Chapter 46 tells of the fall of Egypt, a major power in the world at that time. God would bring judgment to Egypt. Note the final two verses. God had not forgotten His people. He promised to bring them back to their land and not completely destroy them. But He still gave the reminder that He would not ignore their sin but would surely punish it.

Chapter 47 tells of the fall of Philistia. The Philistines had been enemies of God's people for a very long time (you may remember that Goliath was a Philistine). God's judgment was soon to come upon them.


Sunday, September 20, 2009

Psalms 120 - 122 - Walking With and To God

by Becky

LINKS: Psalm 120, Psalm 121, Psalm 122


Today we begin a series of psalms known as Songs of Ascent which will continue through Psalm 134. They are pilgrim songs, songs sung on the way up to Jerusalem for worship. The Jewish pilgrims sang them as they drew nearer and nearer the presence of God, as they looked forward to entering fully once again the blessings of His love and redemption.


These three psalms vary widely in tone. Psalm 120 is a lament. The psalmist speaks of being wounded by the arrows of someone’s tongue and he cries to God in distress. He longs for peace, but in captivity he has been placed among people who don’t want peace, who prefer to deceive. (The two place mentioned in this psalm, Meshech and Kedar are not only far from Jerusalem, but from each other – perhaps symbols of how far God’s people were taken from God’s presence in Zion.) I think it’s fitting that the Songs of Ascent begin with this one. The poet cries out to God and surely must look forward to coming at last to the truthful peace of God’s temple in Jerusalem.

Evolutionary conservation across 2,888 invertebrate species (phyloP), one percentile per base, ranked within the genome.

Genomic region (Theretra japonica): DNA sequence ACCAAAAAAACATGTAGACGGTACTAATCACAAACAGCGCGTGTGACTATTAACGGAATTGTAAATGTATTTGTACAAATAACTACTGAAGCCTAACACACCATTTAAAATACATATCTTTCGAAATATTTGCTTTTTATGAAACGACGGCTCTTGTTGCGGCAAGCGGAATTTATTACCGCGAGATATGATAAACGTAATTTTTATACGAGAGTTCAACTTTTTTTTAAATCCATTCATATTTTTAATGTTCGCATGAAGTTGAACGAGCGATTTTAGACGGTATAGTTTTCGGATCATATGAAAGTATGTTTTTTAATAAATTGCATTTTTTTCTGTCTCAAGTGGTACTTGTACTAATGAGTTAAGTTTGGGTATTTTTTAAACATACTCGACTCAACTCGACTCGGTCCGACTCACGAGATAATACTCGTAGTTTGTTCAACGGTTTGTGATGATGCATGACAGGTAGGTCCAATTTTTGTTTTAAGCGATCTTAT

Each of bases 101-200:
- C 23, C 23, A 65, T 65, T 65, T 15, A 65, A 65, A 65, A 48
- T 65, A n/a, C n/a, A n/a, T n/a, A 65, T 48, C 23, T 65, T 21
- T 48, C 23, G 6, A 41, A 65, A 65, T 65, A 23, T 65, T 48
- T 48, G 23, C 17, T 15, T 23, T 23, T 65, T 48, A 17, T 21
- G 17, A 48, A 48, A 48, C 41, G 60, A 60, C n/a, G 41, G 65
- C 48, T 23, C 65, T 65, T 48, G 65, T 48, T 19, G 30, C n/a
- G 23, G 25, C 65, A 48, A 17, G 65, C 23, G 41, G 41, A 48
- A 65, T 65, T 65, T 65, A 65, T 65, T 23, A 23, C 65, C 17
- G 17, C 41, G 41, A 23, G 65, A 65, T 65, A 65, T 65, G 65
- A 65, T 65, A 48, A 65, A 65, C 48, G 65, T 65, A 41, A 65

Psalm 121 reassures not only the pilgrim winding his way to Jerusalem, but all of us who belong to God on our life pilgrimage to God. The way to Jerusalem was full of dangers: the rocky, hilly paths, the weather, evil people, dangers in the day and in the night. So is life. This psalm reminds me in my pilgrimage that God is my help. The one who made heaven and earth surely has the power to keep me. He doesn’t sleep, so He’s always with me. I love that word “keep”! He keeps me. He will help me finish my journey!

I can never read Psalm 122 without thinking of Sundays when I was a child. It seems there were inevitably squabbles and arguments in the car on the way to church and I can still remember my mom turning around in the front seat, taking a deep breath, and saying brightly, “ ‘I was glad when they said unto me, let us go to the house of the Lord!’ Now you three say it with me.” Well, it’s hard to squabble when you’re saying a verse and though we inwardly groaned, it actually worked! I wonder if Jewish mothers sang this song to their children as they dragged their feet up the hills toward Jerusalem!

And really, how true is it of me even now? How often to I go to my LORD all the while fuming at someone else, or with an unforgiving attitude, or mentally justifying my side in a disagreement? Going to worship reminds me that I am here, I exist, for God’s sake. If I seek His good, then I will seek the good of my pilgrim companions as well. That puts squabbles in perspective!


Which of these psalms applies most to you today? We worship our LORD every day, but today is the special day of worship, when we gather with others who love the LORD to focus on Him. Have you been living far away from God and you long to return to Him? Are you fearful? Are you in the midst of a quarrel, trying to justify yourself?

Turn your heart and mind to worship God! He keeps us! Two of these psalms mention that Zion (God’s city) is a place of peace – a peace based on truth and judgment – on redemption and love. Focus on the LORD Jesus who fully represents God to us – who came in truth to redeem us from our own sin. Know His peace.